Nutrimin Halal Vitamins & Zuhoor Designs Succulant available at The Date Palm.   PC: Sundus Ali

Nutrimin Halal Vitamins & Zuhoor Designs Succulant available at The Date Palm. 

PC: Sundus Ali

Another item that I'm going to incorporate into my Suhoor routine this year is the NutraB black seed and honey mix. In case you didn't 'know, black seed is a prophetic medicinethat the Prophet SAW used for curing ailments. There is a famous hadith narrated by Abu Hurairahreported in Bukhari, Muslim, Tirmidhi and others that states“Use the black seed, because it contains a cure for every type of ailment except death." I mean that's pretty incredible, no?

Black seed & honey have tons of great benefits.  PC: Sundus Ali

Black seed & honey have tons of great benefits.

PC: Sundus Ali

There is significant contemporary evidence around the medical uses of black seed. It is antioxidant known to help cleanse the body of toxins. Many people also use it to treat skin disorders, allergies, infections, and digestive issues to name a few. So you might be thinking, ok why should I have this in Ramadan?

Well one of the most important facts about black seed is that the polyunsaturated fats in black seed help maintain your metabolism while eliminating toxins, improving blood circulation, and balancing your insulin level. Since our metabolism naturally slows down due to fasting, it's important to balance the way our body will help burn calories, and this will assist with maintaining energy.

Honey on the other hand is often referred to as "liquid gold" for its many, many, benefits. There are so many benefits to honey, that I won't get into here, but honey assists in preventing coughs, colds, and if taken regularly will help to ensure you don't fall sick during Ramadan. (As an aside, it also helps rid your bowel of ya know, the gross stuff, helping with regular bowel movements).

The verse at the beginning of this post talks about goodness. Though we associate goodness with doing good deeds, goodness is in everything. It's in our speech, our mannerisms, our dress, and most definitely in how we take care of our bodies. Allah swt. has made us perfect in every sense, and the least we can do is take care of our bodies to the best of our abilities with that which we know is good. If you're able to, sneak some ZamZam water into your routine, with dates of course, and your body will really be thanking you both during and after Ramadan.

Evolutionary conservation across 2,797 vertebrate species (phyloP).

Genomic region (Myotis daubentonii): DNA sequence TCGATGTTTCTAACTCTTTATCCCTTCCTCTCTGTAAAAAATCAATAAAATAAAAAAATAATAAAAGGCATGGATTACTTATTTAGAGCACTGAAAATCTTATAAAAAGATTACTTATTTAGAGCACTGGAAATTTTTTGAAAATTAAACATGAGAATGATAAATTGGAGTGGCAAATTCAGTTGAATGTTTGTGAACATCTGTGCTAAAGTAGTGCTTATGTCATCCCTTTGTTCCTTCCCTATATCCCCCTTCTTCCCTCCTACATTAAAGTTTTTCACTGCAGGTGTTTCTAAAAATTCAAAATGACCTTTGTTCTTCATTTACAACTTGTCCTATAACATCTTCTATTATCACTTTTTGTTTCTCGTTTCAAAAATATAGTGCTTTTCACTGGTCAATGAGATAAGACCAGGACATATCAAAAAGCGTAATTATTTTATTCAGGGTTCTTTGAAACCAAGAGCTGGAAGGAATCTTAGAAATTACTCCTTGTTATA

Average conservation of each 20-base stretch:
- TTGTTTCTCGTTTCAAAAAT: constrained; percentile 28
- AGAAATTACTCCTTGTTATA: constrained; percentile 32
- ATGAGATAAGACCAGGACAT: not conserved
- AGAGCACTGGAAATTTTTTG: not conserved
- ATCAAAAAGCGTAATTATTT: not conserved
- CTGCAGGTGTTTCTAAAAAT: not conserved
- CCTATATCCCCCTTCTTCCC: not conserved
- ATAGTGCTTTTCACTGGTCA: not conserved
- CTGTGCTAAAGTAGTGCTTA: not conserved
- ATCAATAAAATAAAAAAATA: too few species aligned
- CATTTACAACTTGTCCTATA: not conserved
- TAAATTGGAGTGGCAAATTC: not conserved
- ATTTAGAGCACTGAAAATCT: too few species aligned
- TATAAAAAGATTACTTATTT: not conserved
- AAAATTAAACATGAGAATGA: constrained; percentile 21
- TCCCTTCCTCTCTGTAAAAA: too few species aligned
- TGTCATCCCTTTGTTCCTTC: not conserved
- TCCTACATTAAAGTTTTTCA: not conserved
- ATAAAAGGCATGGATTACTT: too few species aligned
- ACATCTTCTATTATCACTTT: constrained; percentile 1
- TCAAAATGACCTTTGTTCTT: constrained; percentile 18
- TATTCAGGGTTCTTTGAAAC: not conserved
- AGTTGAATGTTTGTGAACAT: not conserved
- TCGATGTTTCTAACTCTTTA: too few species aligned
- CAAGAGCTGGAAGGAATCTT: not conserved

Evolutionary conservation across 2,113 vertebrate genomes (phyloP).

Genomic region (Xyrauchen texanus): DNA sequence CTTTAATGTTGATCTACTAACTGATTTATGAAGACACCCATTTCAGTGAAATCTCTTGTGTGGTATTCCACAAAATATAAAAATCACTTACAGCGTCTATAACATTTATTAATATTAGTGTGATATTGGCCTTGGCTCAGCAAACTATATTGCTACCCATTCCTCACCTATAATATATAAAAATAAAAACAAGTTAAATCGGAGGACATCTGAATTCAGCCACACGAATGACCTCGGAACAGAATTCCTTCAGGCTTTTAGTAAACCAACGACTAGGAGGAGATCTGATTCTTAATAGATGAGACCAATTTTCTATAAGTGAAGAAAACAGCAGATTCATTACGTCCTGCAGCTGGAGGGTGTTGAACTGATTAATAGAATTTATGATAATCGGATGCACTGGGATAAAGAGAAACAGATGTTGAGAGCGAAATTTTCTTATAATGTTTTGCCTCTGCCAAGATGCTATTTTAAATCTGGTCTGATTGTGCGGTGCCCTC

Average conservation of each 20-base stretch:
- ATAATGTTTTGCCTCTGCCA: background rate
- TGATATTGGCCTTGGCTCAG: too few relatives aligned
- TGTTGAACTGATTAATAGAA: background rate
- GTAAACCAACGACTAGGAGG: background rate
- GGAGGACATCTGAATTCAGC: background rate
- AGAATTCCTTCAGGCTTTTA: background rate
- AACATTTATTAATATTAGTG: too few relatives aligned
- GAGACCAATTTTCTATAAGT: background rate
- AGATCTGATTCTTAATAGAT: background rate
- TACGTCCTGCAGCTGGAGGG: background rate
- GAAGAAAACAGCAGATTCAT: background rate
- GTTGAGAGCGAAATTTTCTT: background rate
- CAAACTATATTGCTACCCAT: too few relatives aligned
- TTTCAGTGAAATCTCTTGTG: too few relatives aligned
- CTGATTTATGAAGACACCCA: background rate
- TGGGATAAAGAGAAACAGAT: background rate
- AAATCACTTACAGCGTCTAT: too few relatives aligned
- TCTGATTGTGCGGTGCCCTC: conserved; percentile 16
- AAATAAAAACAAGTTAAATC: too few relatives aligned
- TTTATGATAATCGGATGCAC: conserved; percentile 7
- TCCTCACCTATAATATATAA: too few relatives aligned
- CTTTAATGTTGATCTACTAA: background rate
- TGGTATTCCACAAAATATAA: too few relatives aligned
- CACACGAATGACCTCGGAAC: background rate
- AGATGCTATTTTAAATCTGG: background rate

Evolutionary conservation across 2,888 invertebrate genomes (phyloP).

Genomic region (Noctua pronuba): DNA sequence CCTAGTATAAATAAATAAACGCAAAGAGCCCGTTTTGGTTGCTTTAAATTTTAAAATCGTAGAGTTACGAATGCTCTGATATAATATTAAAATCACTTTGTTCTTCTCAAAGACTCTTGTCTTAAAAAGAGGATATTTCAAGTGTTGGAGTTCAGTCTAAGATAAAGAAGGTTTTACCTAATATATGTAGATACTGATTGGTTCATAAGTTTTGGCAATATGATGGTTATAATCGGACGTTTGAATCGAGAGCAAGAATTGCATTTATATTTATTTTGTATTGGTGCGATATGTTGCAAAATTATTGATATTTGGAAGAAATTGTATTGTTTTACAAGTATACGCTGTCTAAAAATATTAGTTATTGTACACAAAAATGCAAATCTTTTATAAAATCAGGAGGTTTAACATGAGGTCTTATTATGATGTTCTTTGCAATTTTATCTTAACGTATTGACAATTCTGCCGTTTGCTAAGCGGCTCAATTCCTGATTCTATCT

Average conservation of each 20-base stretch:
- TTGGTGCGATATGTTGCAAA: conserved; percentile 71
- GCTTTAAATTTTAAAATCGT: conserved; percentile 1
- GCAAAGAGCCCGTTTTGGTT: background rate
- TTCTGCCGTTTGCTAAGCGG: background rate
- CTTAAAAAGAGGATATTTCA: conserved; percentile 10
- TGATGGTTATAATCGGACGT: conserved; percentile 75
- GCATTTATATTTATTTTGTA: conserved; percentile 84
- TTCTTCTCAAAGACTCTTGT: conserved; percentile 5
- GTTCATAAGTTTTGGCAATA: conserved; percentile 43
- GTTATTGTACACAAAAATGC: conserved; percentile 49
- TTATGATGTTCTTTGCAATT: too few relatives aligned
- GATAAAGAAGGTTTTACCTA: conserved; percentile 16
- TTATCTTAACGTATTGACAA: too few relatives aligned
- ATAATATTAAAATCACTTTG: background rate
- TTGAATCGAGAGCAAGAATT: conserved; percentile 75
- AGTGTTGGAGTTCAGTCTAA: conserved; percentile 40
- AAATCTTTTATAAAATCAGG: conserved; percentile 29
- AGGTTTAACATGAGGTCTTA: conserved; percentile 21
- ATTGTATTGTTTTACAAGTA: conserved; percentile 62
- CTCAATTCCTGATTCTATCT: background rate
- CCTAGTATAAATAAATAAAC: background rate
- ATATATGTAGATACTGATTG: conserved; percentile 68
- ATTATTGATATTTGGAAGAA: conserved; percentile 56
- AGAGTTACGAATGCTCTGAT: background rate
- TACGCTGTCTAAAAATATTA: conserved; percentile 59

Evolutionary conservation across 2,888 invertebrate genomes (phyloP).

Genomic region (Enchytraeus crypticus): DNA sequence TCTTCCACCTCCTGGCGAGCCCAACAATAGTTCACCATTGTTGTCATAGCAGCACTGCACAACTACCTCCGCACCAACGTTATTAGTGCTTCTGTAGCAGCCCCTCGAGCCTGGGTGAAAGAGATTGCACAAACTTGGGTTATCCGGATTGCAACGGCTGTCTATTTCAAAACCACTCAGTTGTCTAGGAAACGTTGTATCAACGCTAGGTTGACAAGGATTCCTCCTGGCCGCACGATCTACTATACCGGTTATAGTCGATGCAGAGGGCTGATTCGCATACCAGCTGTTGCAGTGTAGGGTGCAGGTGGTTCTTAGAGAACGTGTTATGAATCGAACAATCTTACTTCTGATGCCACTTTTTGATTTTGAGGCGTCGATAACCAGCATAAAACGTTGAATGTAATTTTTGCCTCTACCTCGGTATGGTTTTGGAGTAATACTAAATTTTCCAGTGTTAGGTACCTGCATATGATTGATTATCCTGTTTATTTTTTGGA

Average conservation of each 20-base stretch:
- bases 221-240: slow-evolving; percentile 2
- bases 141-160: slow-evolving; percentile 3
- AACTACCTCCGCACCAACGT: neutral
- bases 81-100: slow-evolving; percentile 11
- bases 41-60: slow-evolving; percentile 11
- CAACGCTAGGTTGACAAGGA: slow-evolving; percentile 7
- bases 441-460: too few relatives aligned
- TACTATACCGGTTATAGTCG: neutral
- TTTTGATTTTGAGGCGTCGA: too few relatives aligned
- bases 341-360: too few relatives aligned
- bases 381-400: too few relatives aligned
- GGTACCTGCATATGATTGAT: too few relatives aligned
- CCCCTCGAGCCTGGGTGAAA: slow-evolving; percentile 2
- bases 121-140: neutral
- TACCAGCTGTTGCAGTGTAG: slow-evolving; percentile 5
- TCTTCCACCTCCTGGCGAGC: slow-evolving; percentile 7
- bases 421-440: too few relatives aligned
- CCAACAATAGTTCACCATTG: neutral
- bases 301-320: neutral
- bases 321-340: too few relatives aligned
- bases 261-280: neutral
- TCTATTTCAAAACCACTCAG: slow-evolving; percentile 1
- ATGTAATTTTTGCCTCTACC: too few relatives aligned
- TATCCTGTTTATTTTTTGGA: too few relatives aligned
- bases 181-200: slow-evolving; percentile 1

I pray that we all have a fulfilling and fruitful Ramadan. May He accept from you and me.

Sundus Ali / twitter: @sundus_ / instagram: @sunduseh /

Behind The Name - The Date Palm

About the ShopThe Date PalmComment

"Why The Date Palm?" we get asked often... well here is the story.

As muslim women, we wanted something that is central to the lives of all muslims and had a bit more meaning hidden underneath. We were reminded of the beautiful hadith in Bukhari & Muslim. 


The hadith that is the inspiration for our shop's name; THE DATE PALM.

" like a muslim..." How can a tree be "like a muslim"? Then we thought. In the times and the region of the Prophet Muhammed (peace and blessings be upon him) this tree was quite literally an oasis. It represented so much more than just a tree. It is the giver of the sweet and nutritious date fruit and had strong roots in the deep sand. It is resilient in the harshest conditions of the hot, dry desert and it gives shade to travellers weary from the scorching sun. It is the foundation of the society of where it stands, it gives shelter, food and materials. The date palm is a very special tree, it is like no others and never dies or withers, as the hadith states.

As muslims, during trying times in the present day world, we must be resilient, we must remember our roots, we must continue to give sustenance to those who need it, we must give comfort and shade to those who are weary. The virtues of being a muslim were taught to us by our Prophet Muhammed (peace be upon him) and we must stay true to them just as the date palm stays true to itself.  We pray that our little shop will be a shade for muslims in our community, inshaAllah. 

Salams from the founding partners of The Date Palm, Inc,

Aneesa, Sahena & Lindsay